Jacob Kostrzewski. Jacob is the Program Coordinator for the International Rule of Law and Security Program.
This series will examine the evolving role of regional organizations in a changing world order. This first post will examine the current rule and future of NATO, and subsequent posts will explore organizations including the African Union, the Association of Southeast Asian Nations (ASEAN), the Organization of American States (OAS), and others.
The North Atlantic Treaty Organization (NATO) has, over the past several years, been under attack from both within and without. President Donald Trump, the leader of the Alliance’s most powerful member-state, derided it as being “obsolete.” Russian President Vladimir Putin openly declared that NATO’s breakup would benefit his country. Democratic backsliding is running rampant through numerous NATO states, putting into question the idea of shared values. It can be difficult to see the Alliance surviving these challenges, yet rather than breaking up, NATO is preparing to welcome its 30th member, the Republic of North Macedonia.
The original purpose of the Alliance, in the words of its first Secretary General, Lord Hastings Ismay, was to “keep the Soviet Union out, the Americans in, and the Germans down.” It succeeded in all three regards: the Soviet Union, and now Russia, have not (openly) invaded any European state; Germany never remilitarized; and the United States remains actively involved in European affairs through trade, military cooperation, and diplomacy. Barring regional wars in the Balkans in the 1990s and the ongoing conflict in Eastern Ukraine, Europe has remained largely at peace with itself. If its goals were accomplished, can NATO be considered obsolete?
On the contrary. Rather than becoming obsolete, NATO’s role in the post-Cold War world order has evolved to achieve a different set of goals which are just as critical to Europe’s security as those outlined by Lord Ismay in 1949. These goals emphasize the Alliance’s normative power: aspiring member-states are willing, and often eager, to undergo domestic reforms to align their values with NATO’s to facilitate their membership.
The Preamble to the North Atlantic Treaty, NATO’s founding document, states that the Alliance was formed on the “principles of democracy, individual liberty, and the rule of law.” Article II further emphasizes “economic collaboration” between Allies. Western European states coalesced around these norms throughout the Cold War, differentiating themselves from the Soviets by ensuring basic rights and freedoms for their citizens, and rather than competing for scarce resources, they shared them. The idea that countries united by a shared set of democratic values and committed to economic cooperation will have similar security interests is hardly new: it is the foundation of the democratic peace theory first identified by Immanuel Kant in the late 1700s.
Countries aspiring to join NATO have historically demonstrated willingness to reform their political and economic structures and embrace the norms shared by the alliance. NATO has a certain power of attraction beyond the benefits of collective defense: its members have a sense of legitimacy and respect and the feeling of a collective identity that attract states and compel them to align their laws and policies to those of the Alliance. Democratization and NATO membership go hand in hand. According to Freedom House’s annual Freedom in the World reports, every Central and Eastern European country that has joined NATO since the collapse of the Soviet Union has seen increases in its political liberties and civil rights scores, while countries that did not join, namely Ukraine and Belarus, actually saw decreases in their scores.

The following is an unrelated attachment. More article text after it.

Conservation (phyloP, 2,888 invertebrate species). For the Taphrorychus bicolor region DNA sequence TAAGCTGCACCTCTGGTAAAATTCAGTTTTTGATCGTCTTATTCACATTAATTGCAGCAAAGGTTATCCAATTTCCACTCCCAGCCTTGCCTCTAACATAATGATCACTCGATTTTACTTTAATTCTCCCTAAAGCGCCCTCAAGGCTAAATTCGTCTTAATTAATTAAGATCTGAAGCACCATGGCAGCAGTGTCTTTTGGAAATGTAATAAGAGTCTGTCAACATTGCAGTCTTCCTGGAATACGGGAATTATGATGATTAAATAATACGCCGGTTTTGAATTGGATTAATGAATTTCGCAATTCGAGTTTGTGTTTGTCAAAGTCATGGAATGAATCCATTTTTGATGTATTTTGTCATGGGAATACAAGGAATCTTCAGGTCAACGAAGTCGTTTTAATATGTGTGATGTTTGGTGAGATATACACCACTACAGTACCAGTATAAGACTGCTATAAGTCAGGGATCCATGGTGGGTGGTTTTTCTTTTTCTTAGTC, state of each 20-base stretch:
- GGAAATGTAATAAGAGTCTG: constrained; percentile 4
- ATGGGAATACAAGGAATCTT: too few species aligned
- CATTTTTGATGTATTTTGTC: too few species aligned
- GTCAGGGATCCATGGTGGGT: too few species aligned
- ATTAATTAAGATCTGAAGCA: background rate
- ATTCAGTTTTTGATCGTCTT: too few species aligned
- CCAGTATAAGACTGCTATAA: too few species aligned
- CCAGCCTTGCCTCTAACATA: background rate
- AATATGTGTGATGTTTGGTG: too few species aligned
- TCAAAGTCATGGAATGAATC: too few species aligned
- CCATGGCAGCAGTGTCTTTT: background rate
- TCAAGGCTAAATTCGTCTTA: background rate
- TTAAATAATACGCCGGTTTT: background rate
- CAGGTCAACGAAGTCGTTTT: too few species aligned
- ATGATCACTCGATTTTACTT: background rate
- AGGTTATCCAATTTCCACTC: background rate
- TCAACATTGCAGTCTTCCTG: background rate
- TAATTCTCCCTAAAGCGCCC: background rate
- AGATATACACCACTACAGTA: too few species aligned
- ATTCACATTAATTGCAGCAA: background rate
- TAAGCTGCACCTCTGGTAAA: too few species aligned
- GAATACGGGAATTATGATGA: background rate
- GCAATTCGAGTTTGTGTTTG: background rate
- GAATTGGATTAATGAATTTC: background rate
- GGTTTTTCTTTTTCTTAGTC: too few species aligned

While democratic backsliding in some NATO member-states causes the alliance trouble from within, NATO’s normative power still leads to positive changes in those countries seeking to join. North Macedonia has made sufficient progress in its Membership Action Plan to begin formal accession talks with NATO allies, a step that is usually just a formality before the country in question is granted admission. NATO’s Secretary General praised reforms in North Macedonia and Georgia, another aspiring member. The hallmark of Montenegro’s foreign policy, NATO accession, guided considerable domestic democratic reforms in the country. Its efforts were recognized and it was granted admittance in 2017, despite last-minute efforts by Russia to assassinate its prime minister to halt accession.
NATO may be the most powerful military alliance on the planet, but democratic reforms were not achieved in Central and Eastern Europe through guns and bombs. The Alliance’s normative strength, its belief in core liberal values of human rights and rule of law, and shared economic prosperity have led aspiring member-states to undergo often challenging reforms to be allowed to join the club. NATO is not obsolete; instead, it represents a beacon of hope for liberalism at a time when it is under attack throughout the world. The Alliance should continue to work with aspiring member-states, including Georgia, Bosnia, and Ukraine, to draw them into the family of democracies through political and economic reforms.